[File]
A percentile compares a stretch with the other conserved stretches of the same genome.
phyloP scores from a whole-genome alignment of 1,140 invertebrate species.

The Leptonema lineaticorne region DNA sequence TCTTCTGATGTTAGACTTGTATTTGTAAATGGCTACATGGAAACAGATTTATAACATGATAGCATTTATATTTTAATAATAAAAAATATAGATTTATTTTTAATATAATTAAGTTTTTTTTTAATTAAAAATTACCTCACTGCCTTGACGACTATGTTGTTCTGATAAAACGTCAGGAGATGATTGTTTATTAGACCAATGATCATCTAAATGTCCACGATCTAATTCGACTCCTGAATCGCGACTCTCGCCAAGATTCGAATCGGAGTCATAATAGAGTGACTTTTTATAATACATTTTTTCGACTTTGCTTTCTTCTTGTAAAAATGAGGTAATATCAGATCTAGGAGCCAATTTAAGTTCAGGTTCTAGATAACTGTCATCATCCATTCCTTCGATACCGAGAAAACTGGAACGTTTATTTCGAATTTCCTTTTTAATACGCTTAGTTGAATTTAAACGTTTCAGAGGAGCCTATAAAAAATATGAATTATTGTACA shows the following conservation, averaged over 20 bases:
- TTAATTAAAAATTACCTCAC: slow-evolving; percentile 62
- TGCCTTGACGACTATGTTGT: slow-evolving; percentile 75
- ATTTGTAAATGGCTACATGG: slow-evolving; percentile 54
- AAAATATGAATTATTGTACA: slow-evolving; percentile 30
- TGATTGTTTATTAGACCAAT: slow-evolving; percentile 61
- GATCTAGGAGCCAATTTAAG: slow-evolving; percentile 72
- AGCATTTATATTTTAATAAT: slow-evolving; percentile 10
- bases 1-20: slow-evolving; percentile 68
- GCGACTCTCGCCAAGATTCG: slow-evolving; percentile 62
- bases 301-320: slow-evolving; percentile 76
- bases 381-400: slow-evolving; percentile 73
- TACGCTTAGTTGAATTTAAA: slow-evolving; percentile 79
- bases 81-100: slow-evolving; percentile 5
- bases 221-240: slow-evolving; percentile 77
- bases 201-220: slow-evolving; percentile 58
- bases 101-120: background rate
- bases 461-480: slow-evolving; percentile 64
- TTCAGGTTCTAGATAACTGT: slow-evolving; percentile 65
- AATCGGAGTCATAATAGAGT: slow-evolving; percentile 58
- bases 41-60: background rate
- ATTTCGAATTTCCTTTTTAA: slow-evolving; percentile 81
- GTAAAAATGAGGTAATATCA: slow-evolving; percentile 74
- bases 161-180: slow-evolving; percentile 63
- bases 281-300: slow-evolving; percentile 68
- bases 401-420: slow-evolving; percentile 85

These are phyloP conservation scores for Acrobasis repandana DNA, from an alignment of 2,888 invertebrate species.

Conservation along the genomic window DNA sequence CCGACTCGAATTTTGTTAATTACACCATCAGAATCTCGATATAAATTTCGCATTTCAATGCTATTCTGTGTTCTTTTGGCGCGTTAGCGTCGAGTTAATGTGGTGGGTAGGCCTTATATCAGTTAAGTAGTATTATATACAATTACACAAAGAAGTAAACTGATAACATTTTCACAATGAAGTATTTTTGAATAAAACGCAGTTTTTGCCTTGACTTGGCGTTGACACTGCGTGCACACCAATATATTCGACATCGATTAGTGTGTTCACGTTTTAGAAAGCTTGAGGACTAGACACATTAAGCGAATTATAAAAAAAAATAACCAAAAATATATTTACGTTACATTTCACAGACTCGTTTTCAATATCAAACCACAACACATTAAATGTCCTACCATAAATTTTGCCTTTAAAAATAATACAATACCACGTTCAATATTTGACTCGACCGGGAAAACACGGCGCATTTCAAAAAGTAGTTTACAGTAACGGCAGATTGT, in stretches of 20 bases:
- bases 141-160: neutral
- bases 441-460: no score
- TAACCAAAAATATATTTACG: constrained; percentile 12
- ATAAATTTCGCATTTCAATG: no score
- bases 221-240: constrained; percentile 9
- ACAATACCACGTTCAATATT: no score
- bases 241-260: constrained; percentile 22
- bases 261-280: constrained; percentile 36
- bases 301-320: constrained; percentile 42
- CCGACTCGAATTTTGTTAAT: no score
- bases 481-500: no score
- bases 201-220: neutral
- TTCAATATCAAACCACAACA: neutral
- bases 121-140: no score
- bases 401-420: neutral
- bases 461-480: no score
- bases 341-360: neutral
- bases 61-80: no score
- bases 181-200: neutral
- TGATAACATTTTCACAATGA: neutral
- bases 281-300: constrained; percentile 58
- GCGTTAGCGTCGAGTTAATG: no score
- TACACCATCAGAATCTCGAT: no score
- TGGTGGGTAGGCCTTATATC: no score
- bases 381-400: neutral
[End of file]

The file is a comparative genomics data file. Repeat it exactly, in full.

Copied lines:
A percentile compares a stretch with the other conserved stretches of the same genome.
phyloP scores from a whole-genome alignment of 1,140 invertebrate species.

The Leptonema lineaticorne region DNA sequence TCTTCTGATGTTAGACTTGTATTTGTAAATGGCTACATGGAAACAGATTTATAACATGATAGCATTTATATTTTAATAATAAAAAATATAGATTTATTTTTAATATAATTAAGTTTTTTTTTAATTAAAAATTACCTCACTGCCTTGACGACTATGTTGTTCTGATAAAACGTCAGGAGATGATTGTTTATTAGACCAATGATCATCTAAATGTCCACGATCTAATTCGACTCCTGAATCGCGACTCTCGCCAAGATTCGAATCGGAGTCATAATAGAGTGACTTTTTATAATACATTTTTTCGACTTTGCTTTCTTCTTGTAAAAATGAGGTAATATCAGATCTAGGAGCCAATTTAAGTTCAGGTTCTAGATAACTGTCATCATCCATTCCTTCGATACCGAGAAAACTGGAACGTTTATTTCGAATTTCCTTTTTAATACGCTTAGTTGAATTTAAACGTTTCAGAGGAGCCTATAAAAAATATGAATTATTGTACA shows the following conservation, averaged over 20 bases:
- TTAATTAAAAATTACCTCAC: slow-evolving; percentile 62
- TGCCTTGACGACTATGTTGT: slow-evolving; percentile 75
- ATTTGTAAATGGCTACATGG: slow-evolving; percentile 54
- AAAATATGAATTATTGTACA: slow-evolving; percentile 30
- TGATTGTTTATTAGACCAAT: slow-evolving; percentile 61
- GATCTAGGAGCCAATTTAAG: slow-evolving; percentile 72
- AGCATTTATATTTTAATAAT: slow-evolving; percentile 10
- bases 1-20: slow-evolving; percentile 68
- GCGACTCTCGCCAAGATTCG: slow-evolving; percentile 62
- bases 301-320: slow-evolving; percentile 76
- bases 381-400: slow-evolving; percentile 73
- TACGCTTAGTTGAATTTAAA: slow-evolving; percentile 79
- bases 81-100: slow-evolving; percentile 5
- bases 221-240: slow-evolving; percentile 77
- bases 201-220: slow-evolving; percentile 58
- bases 101-120: background rate
- bases 461-480: slow-evolving; percentile 64
- TTCAGGTTCTAGATAACTGT: slow-evolving; percentile 65
- AATCGGAGTCATAATAGAGT: slow-evolving; percentile 58
- bases 41-60: background rate
- ATTTCGAATTTCCTTTTTAA: slow-evolving; percentile 81
- GTAAAAATGAGGTAATATCA: slow-evolving; percentile 74
- bases 161-180: slow-evolving; percentile 63
- bases 281-300: slow-evolving; percentile 68
- bases 401-420: slow-evolving; percentile 85

These are phyloP conservation scores for Acrobasis repandana DNA, from an alignment of 2,888 invertebrate species.

Conservation along the genomic window DNA sequence CCGACTCGAATTTTGTTAATTACACCATCAGAATCTCGATATAAATTTCGCATTTCAATGCTATTCTGTGTTCTTTTGGCGCGTTAGCGTCGAGTTAATGTGGTGGGTAGGCCTTATATCAGTTAAGTAGTATTATATACAATTACACAAAGAAGTAAACTGATAACATTTTCACAATGAAGTATTTTTGAATAAAACGCAGTTTTTGCCTTGACTTGGCGTTGACACTGCGTGCACACCAATATATTCGACATCGATTAGTGTGTTCACGTTTTAGAAAGCTTGAGGACTAGACACATTAAGCGAATTATAAAAAAAAATAACCAAAAATATATTTACGTTACATTTCACAGACTCGTTTTCAATATCAAACCACAACACATTAAATGTCCTACCATAAATTTTGCCTTTAAAAATAATACAATACCACGTTCAATATTTGACTCGACCGGGAAAACACGGCGCATTTCAAAAAGTAGTTTACAGTAACGGCAGATTGT, in stretches of 20 bases:
- bases 141-160: neutral
- bases 441-460: no score
- TAACCAAAAATATATTTACG: constrained; percentile 12
- ATAAATTTCGCATTTCAATG: no score
- bases 221-240: constrained; percentile 9
- ACAATACCACGTTCAATATT: no score
- bases 241-260: constrained; percentile 22
- bases 261-280: constrained; percentile 36
- bases 301-320: constrained; percentile 42
- CCGACTCGAATTTTGTTAAT: no score
- bases 481-500: no score
- bases 201-220: neutral
- TTCAATATCAAACCACAACA: neutral
- bases 121-140: no score
- bases 401-420: neutral
- bases 461-480: no score
- bases 341-360: neutral
- bases 61-80: no score
- bases 181-200: neutral
- TGATAACATTTTCACAATGA: neutral
- bases 281-300: constrained; percentile 58
- GCGTTAGCGTCGAGTTAATG: no score
- TACACCATCAGAATCTCGAT: no score
- TGGTGGGTAGGCCTTATATC: no score
- bases 381-400: neutral